The idyllic destination for a day trip right next to Manchester Airport

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When the restrictions allowed us to venture more than a few yards from our front door, one of the first places I headed was Styal in Cheshire to enjoy a walk I took of countless times, but which never ceases to satisfy and delight.

There is something a little magical about the trails and bridges that crisscross the forest, under the thick canopy of trees and along the Bollin River.

And no matter how many hikers park along Altrincham Road, everyone quickly disperses in Styal Country Park, so you don’t have to move through the crowds and you can really relish the tranquility of the place.

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We usually start our walk off the main road, along cobbled paths lined with perfect cottages and gardens filled with wildflowers, until the start of the 19 e century Norcliffe Chapel and in the wooded valley.

Here you will find all kinds of things to walk, whether you are a kid or a big kid at heart, from bridges that look like something out of a fairy tale book, to steps that have been cast from thousands of feet that have trampled here over the years.



The magical wooded valley within Styal Country Park

There are all kinds of routes you can take as you roam the park, passing through meadows, ancient trees and small burrows that look like something Beatrix Potter could have drawn inspiration from.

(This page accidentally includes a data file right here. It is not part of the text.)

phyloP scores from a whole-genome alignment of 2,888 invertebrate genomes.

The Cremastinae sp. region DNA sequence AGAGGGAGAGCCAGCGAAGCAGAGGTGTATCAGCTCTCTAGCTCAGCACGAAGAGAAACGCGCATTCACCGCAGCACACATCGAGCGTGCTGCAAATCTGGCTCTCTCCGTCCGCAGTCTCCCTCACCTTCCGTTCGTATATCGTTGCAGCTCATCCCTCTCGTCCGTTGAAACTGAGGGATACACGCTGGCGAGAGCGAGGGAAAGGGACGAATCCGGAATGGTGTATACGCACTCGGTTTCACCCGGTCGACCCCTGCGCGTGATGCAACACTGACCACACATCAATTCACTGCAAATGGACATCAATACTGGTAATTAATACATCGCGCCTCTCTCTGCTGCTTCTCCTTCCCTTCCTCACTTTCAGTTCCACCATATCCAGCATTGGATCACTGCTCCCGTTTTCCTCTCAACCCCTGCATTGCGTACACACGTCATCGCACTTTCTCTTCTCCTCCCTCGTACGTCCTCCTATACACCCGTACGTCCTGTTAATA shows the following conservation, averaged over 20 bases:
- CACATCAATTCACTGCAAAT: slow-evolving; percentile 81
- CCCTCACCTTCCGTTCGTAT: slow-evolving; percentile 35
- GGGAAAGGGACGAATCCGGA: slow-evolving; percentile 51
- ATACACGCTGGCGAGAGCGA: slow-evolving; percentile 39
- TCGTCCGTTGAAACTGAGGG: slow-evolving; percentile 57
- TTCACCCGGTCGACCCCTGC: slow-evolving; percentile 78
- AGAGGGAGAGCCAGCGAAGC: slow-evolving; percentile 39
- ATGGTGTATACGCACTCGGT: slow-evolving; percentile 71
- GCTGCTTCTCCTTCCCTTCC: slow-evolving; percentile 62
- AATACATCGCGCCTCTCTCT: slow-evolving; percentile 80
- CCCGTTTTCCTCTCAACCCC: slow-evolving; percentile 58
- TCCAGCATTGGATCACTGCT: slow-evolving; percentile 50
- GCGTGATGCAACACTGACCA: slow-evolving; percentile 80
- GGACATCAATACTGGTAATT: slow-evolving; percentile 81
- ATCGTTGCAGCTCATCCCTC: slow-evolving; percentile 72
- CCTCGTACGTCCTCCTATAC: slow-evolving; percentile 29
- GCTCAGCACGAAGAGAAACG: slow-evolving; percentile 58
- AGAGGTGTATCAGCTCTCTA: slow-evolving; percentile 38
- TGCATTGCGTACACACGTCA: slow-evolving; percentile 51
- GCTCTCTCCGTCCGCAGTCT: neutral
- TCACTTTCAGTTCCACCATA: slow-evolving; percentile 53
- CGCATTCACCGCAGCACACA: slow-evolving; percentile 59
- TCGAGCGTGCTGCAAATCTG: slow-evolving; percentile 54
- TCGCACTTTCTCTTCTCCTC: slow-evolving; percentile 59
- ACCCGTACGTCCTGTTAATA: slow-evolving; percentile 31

Whichever path you choose, be prepared to take a breather as there will undoubtedly be some hills to go up and down, providing the kind of exercise that is satisfying on weekends, without feeling like to be a workout.



A photo of Quarry Bank Mill, a former cotton mill, with water flowing next to it
Quarry Bank Mill in Styal, Cheshire

The region is also steeped in history. Quarry Bank, a former cotton mill built at the start of the Industrial Revolution, which you might recognize in Channel 4 period drama The Mill, is located nearby, and Styal himself remains a striking tribute to the workers who lived here.

Unlike stuffy museums, Quarry Bank, which is run by the National Trust, is a kind of time capsule and offers visitors the opportunity to get a glimpse of what conditions the workers would have been like.

It is also possible to discover the interior of the mill owner’s house, unsurprisingly built at a discreet distance from the mill, and to stroll through the landscaped gardens.



A photo outside of Styal's quaint traditional pub called The Ship
The ship’s pub in Styal

In stark contrast to the historic sites around Styal is Manchester Airport, which may not seem particularly interesting at first glance, but unlike most airports, you can actually walk along part of the perimeter. from the runway and watch the planes take off with wide eyes. proximity.

A weekend walk isn’t complete without a treat or two along the way, and for a bit of food there are a few options.

As well as a picnic, you can sit at the cafe right across from Quarry Bank, or grab a coffee to go.

On Altrincham Road you’ll find Earloms Cafe, which serves drinks and cakes, then nearby is The Ship, a traditional chocolate boxed pub that’s as cozy and cozy inside as it suggests. ‘outside.

For a weekend stroll the whole family can enjoy, I would say Styal has it all.

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